• "House Republican leaders have urged their Members to lay low in the debate about" Obama's "Afghanistan war strategy in an effort to keep their message focused on jobs while Democrats fight each other over the war," Roll Call (subscription) reports.
• "Former Vice President Dick Cheney said Tuesday night that Republicans look strong heading into 2010," Politico reports. "'I think we'll pick up a lot of seats,' Cheney said in an interview with Fox News' Sean Hannity."
National Security: Japan Tries To Resolve Spat Over Okinawa Base
• "Japan's prime minister, Yukio Hatoyama, said Wednesday that he wants to present concrete proposals to" Obama "next week in hopes of ending a growing rift between his new government and Washington over an American military air base in Okinawa," the New York Times reports.
• "The Homeland Security Department on Tuesday announced $2.7 billion in grant allocations to state and local governments and moved the cities of Boston, Philadelphia and Dallas into the highest-risk tier for terrorist attacks," CongressDailyAM (subscription) reports.
• "The Transportation Security Administration inadvertently revealed closely guarded secrets related to airport passenger screening practices when it posted online this spring a document as part of a contract solicitation, the agency confirmed Tuesday," the Washington Post reports.
Lobbying: Financial Overhaul Amendments Under Scrutiny
• "Financial lobbyists are closely watching two key amendments that could dramatically reshape financial overhaul legislation and the proposed consumer protection agency, "The Hill reports. "The House Rules Committee was scheduled to vote by" this afternoon "on whether to allow floor debate on amendments backed by Reps. Walt Minnick (D-Idaho) and Melissa Bean (D-Ill.). Centrist House Democrats, including Minnick and Bean, are wary of the scope of proposed powers under the Consumer Financial Protection Agency (CFPA)."
• "More than 800 companies and organizations that were not involved in health care at all last year... listed the hot-button topic as an issue that they were lobbying on this year in disclosure reports filed with Congress," Roll Call (subscription) reports. "That is an increase of almost a third in the number of entities lobbying on health care."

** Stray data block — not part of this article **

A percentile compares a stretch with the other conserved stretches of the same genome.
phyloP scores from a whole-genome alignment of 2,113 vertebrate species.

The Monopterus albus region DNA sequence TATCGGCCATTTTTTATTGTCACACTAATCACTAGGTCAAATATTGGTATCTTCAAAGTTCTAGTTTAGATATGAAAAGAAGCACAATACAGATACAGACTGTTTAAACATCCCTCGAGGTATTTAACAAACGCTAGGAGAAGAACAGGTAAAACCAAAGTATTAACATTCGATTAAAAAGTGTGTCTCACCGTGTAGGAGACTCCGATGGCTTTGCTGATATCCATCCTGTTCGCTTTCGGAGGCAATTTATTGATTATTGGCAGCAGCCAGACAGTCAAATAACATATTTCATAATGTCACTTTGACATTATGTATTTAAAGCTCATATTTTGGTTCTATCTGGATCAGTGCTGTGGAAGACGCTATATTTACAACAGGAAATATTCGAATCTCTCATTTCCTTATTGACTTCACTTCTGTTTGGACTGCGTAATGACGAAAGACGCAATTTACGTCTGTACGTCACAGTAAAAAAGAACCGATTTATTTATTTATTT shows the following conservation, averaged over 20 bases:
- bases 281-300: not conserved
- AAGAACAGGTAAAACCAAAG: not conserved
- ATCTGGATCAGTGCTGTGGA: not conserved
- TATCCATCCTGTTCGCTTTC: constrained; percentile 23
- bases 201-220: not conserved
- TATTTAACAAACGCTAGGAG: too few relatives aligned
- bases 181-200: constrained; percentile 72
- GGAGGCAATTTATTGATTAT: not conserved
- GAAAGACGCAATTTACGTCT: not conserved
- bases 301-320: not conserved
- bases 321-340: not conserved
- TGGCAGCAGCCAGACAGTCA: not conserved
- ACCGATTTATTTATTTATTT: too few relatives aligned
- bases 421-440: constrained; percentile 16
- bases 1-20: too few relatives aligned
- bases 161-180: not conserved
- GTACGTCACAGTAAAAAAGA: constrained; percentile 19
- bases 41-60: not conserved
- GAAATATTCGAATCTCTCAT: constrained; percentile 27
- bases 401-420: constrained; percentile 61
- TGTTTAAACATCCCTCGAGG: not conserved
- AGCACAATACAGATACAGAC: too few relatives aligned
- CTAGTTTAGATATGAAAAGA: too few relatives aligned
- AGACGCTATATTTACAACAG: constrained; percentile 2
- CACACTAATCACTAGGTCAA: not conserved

• "Unions are ramping up lobbying efforts to remove an excise tax on high-cost insurance plans in the Senate healthcare reform bill," The Hill reports. "New ad campaigns and coordinated fly-in visits to Capitol Hill by union members this week will keep the pressure on Senate Democrats."
• "Represented by the National Automobile Dealers Association, the dealers are a powerful local force, and they flexed serious muscle to win an exemption in the House version of the" Consumer Federal Protection Agency "bill, over the opposition of the committee's powerful chairman, Rep. Barney Frank (D-Mass.)," Politico reports. "Across the field from the auto dealers in this brawl are the consumer advocates -- a coalition that, after years of unheeded warnings, have gained new clout in the post-crisis world."
Technology: White House Releases Mandates For Online Transparency
• "The White House released a series of wide-ranging mandates Tuesday designed to make agencies more transparent and cooperative in the public's requests for information about the inner workings of government," the Washington Post reports. "Among other things, federal agencies have until the end of January to post three 'high-value' data sets on Data.gov, the online home of such government information."
• "A controversial" Federal Communications Commission "proposal to shift most or all broadcast television stations to cable- or satellite-only distribution so their portion of the communications spectrum can be tapped for next-generation mobile broadband Internet service is expected to be debated at a Tuesday hearing of the House Energy and Commerce Communications Subcommittee," CongressDailyAM (subscription) reports.
Transportation: Senators Attack TSA For Airport Security Memo Leak
• "Senate Homeland Security and Governmental Affairs Chairman Joseph Lieberman," I/D-Conn., "and ranking member Susan Collins," R-Maine, "are slamming the Transportation Security Administration for improperly publicizing a sensitive security manual, an issue they are likely to raise when Homeland Security officials come before their panel today to testify on efforts to prevent suspected terrorists from traveling," CongressDailyAM (subscription) reports.
• "U.S. Transportation Secretary Ray LaHood unveiled on Tuesday details of the administration's plan to take over safety regulation of the nation's subway and light-rail systems, a proposal that would give federal authorities the power to bring lawsuits and seek criminal sentences," the Washington Post reports.
Commentary: The Climate Change Prognosis
• In Earlybird's Pundits & Editorials section, Sarah Palin says the hint of shoddy global warming science means the president should boycott the Copenhagen conference, but Thomas Friedman argues that Dick Cheney's "1 percent rule" should apply to climate change.